Lotta goals in the desert – World Cup Daily Diary: Day 16

Lotta goals in the desert - World Cup Daily Diary: Day 16


Photo: Getty Images

Brazil finally become all they can be, and Croatia do their thing of refusing to end a match in 90 minutes. They must really like each other! Let’s spin it right round!

Game of the day: Brazil 4 – 1 Korea Republic

Brazil seems to be just about the only organization on Earth that treats the weight of its history like a gift rather than a burden. There’s still something, some kind of feeling every soccer fan gets just hearing the word, “Brazil.” Recent history says they haven’t been any more special than some other international teams. Spain won two consecutive Euros with a World Cup in between. Germany went to two World Cup semifinals, a Euro semifinal, a Euro final, won the World Cup in consecutive tournaments. Hell, not all that long ago Chile won consecutive Copa Americas in back-to-back summers. Funny to think about now.

And yet, you think about Brazil and see those shirts, and the feeling is that they send an All-Star team out there every tournament. That they just play a different sport, and there is something hallowed about them as a collective, even if you watch most or all of these players week in and week out with their club teams. The Raphina that plays for Brazil just isn’t quite the same guy who was on Leeds and now Barcelona, to pick one at random. That reverence stems from the idea, or hope, that at any moment they’re just going to dance their way through an opponent or an entire tournament. That it will be 1970 again. They may not have invented the sport, but they’ve perfected it. That’s what they think, and they’ve convinced most of the rest of us. Even if there’s not been a whole lot of evidence of that in this century.

The thing is, joga bonito hasn’t been a thing in a long while. At least not at the World Cup. Sure, Brazil have shown up with some great teams. The 2006 team sure felt like that All-Star team where they had a contender for best player in the world at the position at every position. But they never lifted off, and went meekly out in the quarters. The 2002 team, the last to win it, was seen as more functional than inspirational. OG Ronaldo was only coming back from having his knee turned into a wormhole, and they just had useful players around more than a ton of generational ones. But it all fit together. The 2010 team was unremarkable and played like it. The 2014 hosts were even less remarkable aside from Neymar, slogged their way to the semifinals where they got as exposed as any team has ever been exposed. The 2018 team was better, and maybe should have done more than it did, a quarterfinal loss to Belgium. But it never hit the heights either.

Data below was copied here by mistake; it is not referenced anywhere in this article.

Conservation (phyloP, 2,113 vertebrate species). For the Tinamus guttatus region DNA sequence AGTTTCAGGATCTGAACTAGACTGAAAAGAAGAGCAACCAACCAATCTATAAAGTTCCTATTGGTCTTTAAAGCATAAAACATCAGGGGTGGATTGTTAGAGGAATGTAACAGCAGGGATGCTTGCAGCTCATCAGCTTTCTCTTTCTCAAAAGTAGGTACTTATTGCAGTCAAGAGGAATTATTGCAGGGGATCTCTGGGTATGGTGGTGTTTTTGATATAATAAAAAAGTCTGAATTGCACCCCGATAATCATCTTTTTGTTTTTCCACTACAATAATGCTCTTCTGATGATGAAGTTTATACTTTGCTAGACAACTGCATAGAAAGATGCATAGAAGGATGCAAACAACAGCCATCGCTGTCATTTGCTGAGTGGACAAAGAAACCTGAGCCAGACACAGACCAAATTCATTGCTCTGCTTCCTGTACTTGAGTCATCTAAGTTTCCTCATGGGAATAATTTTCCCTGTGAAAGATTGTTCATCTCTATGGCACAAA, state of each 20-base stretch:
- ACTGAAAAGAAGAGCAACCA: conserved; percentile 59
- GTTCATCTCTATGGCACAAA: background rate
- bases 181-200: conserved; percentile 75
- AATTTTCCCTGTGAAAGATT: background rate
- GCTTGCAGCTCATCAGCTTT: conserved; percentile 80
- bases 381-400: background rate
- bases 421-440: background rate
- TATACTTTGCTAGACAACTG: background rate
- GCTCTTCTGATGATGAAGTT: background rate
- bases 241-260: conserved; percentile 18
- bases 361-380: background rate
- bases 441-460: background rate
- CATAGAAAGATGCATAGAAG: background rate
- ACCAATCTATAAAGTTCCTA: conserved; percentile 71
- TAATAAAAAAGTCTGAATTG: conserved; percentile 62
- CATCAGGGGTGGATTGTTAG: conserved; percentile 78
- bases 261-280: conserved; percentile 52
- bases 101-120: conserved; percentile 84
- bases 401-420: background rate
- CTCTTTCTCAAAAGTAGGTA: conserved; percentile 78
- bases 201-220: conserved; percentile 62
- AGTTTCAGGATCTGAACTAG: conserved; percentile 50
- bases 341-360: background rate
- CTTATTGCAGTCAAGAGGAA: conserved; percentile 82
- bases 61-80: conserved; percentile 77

It had been a long while since we’d seen Brazil just totally Brazil someone. We envision goals that are works of art, scored at will, the game played in heavenly fashion that only Brazil and their look on life can produce–joyous, uncaring, celebratory, unburdened. In the moment more than anything. It’s rarely been the case in the past 20 years or longer. Maybe it’s because their entire team plays in Europe with the same systems and tactics as everyone else. Maybe it’s because the talent gap between the best nations and the lower ranks of the 32 that qualify is shrinking all the time. Maybe it’s because players everywhere are fitter and are more easily drilled into defensive shapes and tactics and can run longer to nullify more talented teams. All of it, some of it, wherever the answer lies, a transcendent Brazil is something that had been only in the history books and something of a fantasy.